This is whether lions eat hyenas.
In short: yes.
So if you want to know all the details about why and when lions eat hyenas, then this article is for you.
Table of Contents
- Lions and Hyenas: Food?
- Lions vs. Hyenas: How Do They Compare?
- But, Do Lions Eat Hyenas, Too?
- The Fight for Power Between Lions and Hyenas
Lions and Hyenas: Food?
The bottom line is that lions can eat hyenas, but they usually don’t.
But, when the food supply is short, and the lions are starving, they might be desperate enough to attack hyenas to eat them.
Most of the time, lions attack to scare or eliminate the competition to maintain their control over their kingdom and their status as King of the Jungle.
Let’s jump into the details:
Consider this: What if there are two kings in the jungle at the same time?
When there are enough resources to feed and shelter all carnivores (predators), no one fights each other.
But when the food is scarce and supplies run down, that leads to increased competition.
There is an innate tendency in every animal to strive to live and reproduce, no matter what it costs.
What this means is two key predators will fight each other if necessary to ensure their kind wins.
Does this hold for lions and hyenas?
These two old rivals have always been in intense competition, so much so that each tries to diminish the other’s population, including the young ones.
Of course, lions have some advantage over hyenas because of their strength, firm bodies, and strong jaws.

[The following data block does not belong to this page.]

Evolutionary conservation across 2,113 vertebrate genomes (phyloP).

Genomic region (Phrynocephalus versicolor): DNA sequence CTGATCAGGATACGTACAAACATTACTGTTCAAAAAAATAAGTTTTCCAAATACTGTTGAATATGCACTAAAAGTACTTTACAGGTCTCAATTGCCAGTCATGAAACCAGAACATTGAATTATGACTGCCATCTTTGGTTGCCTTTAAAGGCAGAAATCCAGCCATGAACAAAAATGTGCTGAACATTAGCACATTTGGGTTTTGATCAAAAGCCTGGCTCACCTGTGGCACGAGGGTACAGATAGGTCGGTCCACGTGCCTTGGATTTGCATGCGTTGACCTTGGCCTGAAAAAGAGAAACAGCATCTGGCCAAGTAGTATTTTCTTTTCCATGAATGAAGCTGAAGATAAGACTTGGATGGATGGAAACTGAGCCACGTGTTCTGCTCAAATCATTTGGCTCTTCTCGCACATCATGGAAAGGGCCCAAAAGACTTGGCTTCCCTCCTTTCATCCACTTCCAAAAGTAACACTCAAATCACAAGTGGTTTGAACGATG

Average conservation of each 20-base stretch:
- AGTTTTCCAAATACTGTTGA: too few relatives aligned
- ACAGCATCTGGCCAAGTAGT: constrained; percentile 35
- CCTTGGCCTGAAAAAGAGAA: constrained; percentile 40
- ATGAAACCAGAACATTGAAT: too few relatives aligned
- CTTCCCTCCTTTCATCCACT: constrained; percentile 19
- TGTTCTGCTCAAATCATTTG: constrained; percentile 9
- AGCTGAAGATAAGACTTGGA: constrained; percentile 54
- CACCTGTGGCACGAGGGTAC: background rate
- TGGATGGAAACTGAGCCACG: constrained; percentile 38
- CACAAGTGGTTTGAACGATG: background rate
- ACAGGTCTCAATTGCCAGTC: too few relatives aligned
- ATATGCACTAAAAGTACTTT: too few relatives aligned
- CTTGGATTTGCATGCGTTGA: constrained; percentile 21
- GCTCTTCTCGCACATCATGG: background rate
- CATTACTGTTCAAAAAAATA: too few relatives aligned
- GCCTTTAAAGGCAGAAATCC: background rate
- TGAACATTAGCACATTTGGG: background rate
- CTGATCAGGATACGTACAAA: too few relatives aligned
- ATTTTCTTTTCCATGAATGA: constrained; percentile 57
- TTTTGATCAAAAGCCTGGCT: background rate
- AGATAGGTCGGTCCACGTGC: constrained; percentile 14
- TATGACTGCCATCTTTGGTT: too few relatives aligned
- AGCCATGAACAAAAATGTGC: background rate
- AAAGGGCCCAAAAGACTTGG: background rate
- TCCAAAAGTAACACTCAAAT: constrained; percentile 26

Still, hyenas, despite short hind legs and less elasticity, depend more on teamwork and intelligence.
Lions are exclusively predators. While hyenas, such as brown hyenas and striped hyenas, are scavengers feeding upon insects, bones, skins, and whatever remains after other predators have had their fill of the kill.
However, spotted hyenas are the exception. They are the most prominent hunters in the family Hyaenaidae. Because of this, they became chief competitors to lions. They offer them a great tough time.
Let’s compare lions and hyenas.
Lions vs. Hyenas: How Do They Compare?
Here’s a comparison between lions and hyenas:
With the ability to break the skull in between its paws, the lion depends most on its power and strength. They usually kill their prey by a strong bite on the throat, which strangles its prey.
Sometimes they may kill their prey by enclosing its mouth and nostrils between their jaws, stopping its breathing.
On the other hand, hyenas have less body strength compared to lions. They have short hind legs, which limits jumping, but helps them to run for long distances.
They also have limited mobility of their vertebral column. Their jaws are strong enough to kill other animals in a single bite and crush the strongest bones.
Yet, their jaw strength is not comparable to lions.